Adkins-Horne hit the campaign trail in Paducah

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Rocky Adkins speaking in Paducah (photo by Berry Craig)
Rocky Adkins, candidate for governor, speaking in Paducah (photo by Berry Craig)

When the state legislature meets in January, Republicans will sit in all the House seats west of Henderson and occupy every Senate seat west of Interstate 65.

Even so, House Minority Leader Rocky Adkins, D-Sandy Hook, brought his campaign for governor to ruby red westernmost Kentucky Monday with a morning stop in Paducah.

“I am a Democrat that can bring Democrat votes back to the Democrat Party in November,” he told an appreciative crowd of about 50 people at the Laborers Local 1214 union hall.

The audience frequently interrupted his stump speech with applause.

“I know how to make government work again for communities all across Kentucky. I can run well in all parts of Kentucky, especially in rural Kentucky.”

Democrats struggled in many non-urban areas on election day. In the Jackson Purchase, Kentucky’s most westerly region, the GOP flipped the last two Democratic House seats and held their three House seats plus a Senate seat.

Despite the Democratic wipeout, Adkins’ remarks were upbeat.

He was accompanied by his running mate, Stephanie Horne of Louisville. From Paducah, the duo and campaign aides traveled to Murray and on to Hopkinsville.

Stephanie Horne, candidate for lieutenant governor (photo by Berry Craig)
Stephanie Horne, candidate for lieutenant governor (photo by Berry Craig)

Adkins hails from Elliott County, about as far east as Kentucky goes. The candidate introduced Horne, a Falls City attorney, small business owner, and member of the Jefferson County Board of Education.

She said she’s running for lieutenant governor because “there are 657,000 children who attend public schools in this commonwealth. That’s enough reasons for me.”

It was no coincidence that Adkins chose to make his Paducah stop in a union hall. Unions consider Adkins one of their best friends in Frankfort. He has pledged to name a union person as his labor secretary.

Adkins said union members “understood that I’ve stood shoulder to shoulder with them….I have fought for working families and organized labor my entire legislative career.”

He said unions “are under attack” from Republican Gov. Matt Bevin and GOP lawmakers. Unions “have a bullseye on their backs.”

Adkins drew a sharp distinction between himself and Bevin, who will seek a second term. “I don’t agree with his administration on a whole lot of different issues.”

Bevin is a charter school booster. Adkins said he opposes transferring Kentuckians’ “hard-earned tax dollars” from public schools to private, for-profit charter schools.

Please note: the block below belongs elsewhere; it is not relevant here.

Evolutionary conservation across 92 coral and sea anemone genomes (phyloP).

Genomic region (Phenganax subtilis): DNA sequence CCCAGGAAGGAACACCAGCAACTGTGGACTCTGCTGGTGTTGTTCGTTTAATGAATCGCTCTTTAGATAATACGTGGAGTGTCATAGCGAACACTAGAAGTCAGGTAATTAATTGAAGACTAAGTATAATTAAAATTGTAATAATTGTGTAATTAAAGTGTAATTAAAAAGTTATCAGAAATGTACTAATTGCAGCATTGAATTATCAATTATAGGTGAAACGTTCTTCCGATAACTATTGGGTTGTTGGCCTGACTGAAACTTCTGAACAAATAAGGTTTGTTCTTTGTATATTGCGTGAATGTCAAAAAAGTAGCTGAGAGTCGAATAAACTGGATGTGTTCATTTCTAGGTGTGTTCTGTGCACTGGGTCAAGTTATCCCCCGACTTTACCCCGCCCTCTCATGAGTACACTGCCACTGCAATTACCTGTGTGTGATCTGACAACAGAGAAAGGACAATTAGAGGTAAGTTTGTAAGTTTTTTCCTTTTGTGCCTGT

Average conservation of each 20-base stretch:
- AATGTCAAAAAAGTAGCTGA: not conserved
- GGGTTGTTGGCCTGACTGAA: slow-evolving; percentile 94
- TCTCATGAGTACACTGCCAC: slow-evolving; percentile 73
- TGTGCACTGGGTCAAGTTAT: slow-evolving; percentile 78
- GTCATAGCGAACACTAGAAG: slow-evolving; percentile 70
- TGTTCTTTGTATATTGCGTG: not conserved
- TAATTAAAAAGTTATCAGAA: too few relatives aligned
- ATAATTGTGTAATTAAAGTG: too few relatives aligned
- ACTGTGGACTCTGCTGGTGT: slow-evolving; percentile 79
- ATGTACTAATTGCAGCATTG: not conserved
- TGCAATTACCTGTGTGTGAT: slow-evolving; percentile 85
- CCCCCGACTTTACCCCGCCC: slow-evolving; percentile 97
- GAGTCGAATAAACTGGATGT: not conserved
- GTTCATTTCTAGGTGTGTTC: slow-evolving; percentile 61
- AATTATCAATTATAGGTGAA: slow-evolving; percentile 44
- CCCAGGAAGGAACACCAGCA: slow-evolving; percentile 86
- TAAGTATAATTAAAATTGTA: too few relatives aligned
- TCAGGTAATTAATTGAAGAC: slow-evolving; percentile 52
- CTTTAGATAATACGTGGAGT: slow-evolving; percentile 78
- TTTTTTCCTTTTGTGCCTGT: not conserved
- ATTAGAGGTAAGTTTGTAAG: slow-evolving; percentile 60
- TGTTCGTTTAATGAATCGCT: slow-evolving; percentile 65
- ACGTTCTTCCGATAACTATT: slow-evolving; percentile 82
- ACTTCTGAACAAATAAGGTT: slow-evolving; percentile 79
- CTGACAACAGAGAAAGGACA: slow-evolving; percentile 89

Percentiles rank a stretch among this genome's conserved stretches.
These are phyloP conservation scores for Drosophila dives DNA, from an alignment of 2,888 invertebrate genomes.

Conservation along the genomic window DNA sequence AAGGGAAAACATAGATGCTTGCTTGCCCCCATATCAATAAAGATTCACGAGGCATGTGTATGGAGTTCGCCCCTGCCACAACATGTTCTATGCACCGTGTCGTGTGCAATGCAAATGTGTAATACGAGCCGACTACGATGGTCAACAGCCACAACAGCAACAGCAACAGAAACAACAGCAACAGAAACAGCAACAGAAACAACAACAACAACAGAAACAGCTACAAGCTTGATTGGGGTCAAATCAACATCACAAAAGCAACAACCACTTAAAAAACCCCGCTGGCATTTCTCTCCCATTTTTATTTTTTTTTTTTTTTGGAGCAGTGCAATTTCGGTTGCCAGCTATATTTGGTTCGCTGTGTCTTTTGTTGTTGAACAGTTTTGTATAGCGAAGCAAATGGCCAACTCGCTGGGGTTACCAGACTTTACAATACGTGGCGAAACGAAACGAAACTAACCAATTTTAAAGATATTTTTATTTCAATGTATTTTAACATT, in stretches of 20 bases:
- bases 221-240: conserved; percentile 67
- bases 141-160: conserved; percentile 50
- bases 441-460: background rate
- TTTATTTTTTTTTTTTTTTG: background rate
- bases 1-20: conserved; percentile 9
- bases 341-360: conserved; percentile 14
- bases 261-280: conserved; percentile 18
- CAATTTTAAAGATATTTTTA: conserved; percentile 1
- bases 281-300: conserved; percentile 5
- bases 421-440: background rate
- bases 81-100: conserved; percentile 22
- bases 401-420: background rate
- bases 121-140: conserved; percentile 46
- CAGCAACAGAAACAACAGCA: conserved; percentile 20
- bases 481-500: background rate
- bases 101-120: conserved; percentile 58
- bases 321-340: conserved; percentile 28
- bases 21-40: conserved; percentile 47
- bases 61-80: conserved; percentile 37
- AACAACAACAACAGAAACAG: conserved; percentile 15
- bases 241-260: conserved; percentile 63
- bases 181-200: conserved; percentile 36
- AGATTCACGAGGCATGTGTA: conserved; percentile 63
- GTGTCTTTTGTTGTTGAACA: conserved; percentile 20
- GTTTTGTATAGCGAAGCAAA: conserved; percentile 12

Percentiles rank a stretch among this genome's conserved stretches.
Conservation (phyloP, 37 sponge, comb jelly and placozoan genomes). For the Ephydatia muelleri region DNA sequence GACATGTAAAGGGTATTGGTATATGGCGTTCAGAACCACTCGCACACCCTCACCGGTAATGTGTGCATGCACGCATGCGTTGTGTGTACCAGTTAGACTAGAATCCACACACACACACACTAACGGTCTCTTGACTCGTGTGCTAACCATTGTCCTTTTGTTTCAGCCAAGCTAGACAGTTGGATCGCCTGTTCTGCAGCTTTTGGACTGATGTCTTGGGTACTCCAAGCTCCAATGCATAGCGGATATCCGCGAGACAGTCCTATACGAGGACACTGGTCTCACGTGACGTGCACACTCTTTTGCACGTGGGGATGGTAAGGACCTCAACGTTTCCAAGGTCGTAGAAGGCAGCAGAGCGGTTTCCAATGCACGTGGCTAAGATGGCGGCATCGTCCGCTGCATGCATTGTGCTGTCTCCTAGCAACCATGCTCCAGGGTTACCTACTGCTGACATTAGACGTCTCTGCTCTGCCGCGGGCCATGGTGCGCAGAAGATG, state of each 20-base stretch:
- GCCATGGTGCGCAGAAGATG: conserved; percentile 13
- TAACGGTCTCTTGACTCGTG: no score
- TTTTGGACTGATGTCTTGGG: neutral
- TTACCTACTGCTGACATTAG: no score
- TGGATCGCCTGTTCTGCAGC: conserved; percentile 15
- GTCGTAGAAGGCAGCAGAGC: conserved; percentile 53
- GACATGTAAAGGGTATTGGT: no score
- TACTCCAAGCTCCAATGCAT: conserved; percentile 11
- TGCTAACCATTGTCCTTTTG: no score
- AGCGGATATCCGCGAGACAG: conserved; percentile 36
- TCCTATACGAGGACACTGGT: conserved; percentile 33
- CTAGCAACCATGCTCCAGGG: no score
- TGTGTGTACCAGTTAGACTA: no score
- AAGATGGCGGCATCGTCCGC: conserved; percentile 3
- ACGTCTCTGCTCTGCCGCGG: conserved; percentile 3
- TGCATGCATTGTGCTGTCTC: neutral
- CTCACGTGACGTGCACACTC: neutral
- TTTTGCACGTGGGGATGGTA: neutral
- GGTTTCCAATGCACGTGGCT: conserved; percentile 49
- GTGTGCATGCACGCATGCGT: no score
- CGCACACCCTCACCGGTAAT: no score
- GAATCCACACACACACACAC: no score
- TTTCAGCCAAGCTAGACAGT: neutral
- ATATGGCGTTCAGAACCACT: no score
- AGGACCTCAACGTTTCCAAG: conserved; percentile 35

He disagrees with Bevin’s “attempt to privatize public pensions…and move those pensions to Wall Street to fill the pockets of his buddies.”

He said that the Bevin-Republican version of pension “reform” broke an “inviolable contract” between the state and public employees.

While cutting some benefits for current and retired teachers and other public employees, the GOP pension bill that passed last spring puts most new hires under a “hybrid cash balance” pension plan that’s similar to a 401(k) plan, instead of a traditional defined benefits plan.

Attorney Gen. Andy Beshear challenged the bill in court and won. The Bevin administration appealed and the fate of the bill rests with the state Supreme Court. In July, Beshear tossed his hat in the ring for governor. (He, too, promised to make a union person his labor secretary.)

Adkins said the pension bill amounts to a broken promise. “Where I come from, and you come from here in west Kentucky, a promise made is a promise that must be kept.”

He also denounced Bevin-GOP anti-union legislation passed in the last two legislative sessions, notably a “right to work for less” law and measures that repealed the prevailing wage, abolished the state Occupational Safety and Health Standards Board, and reduced workers’ compensation benefits.

“I believe that we ought to stand up for working families of this commonwealth and we ought to make sure they’re paid a good wage and be able to drive the economy of this commonwealth because we all know that the economy is not driven from the top one percent or the top five percent,” Adkins said.

“The economy of America and the economy of Kentucky has always been driven from the bottom up and the middle out, and we know a strong middle class is what drives the economy of Kentucky and I believe working families across Kentucky are worth fighting for.”

He challenged, “Are you ready to fight that fight with us?” The crowd answered with loud applause.

Added Adkins: “I don’t agree with the agenda of this governor when he’s trying to take 100,000 people off of health insurance—expanded Medicaid.”

He said Kentuckians who Bevin wants to remove from the program “work two and three jobs” and “for the first time enjoy some kind of health care benefits.”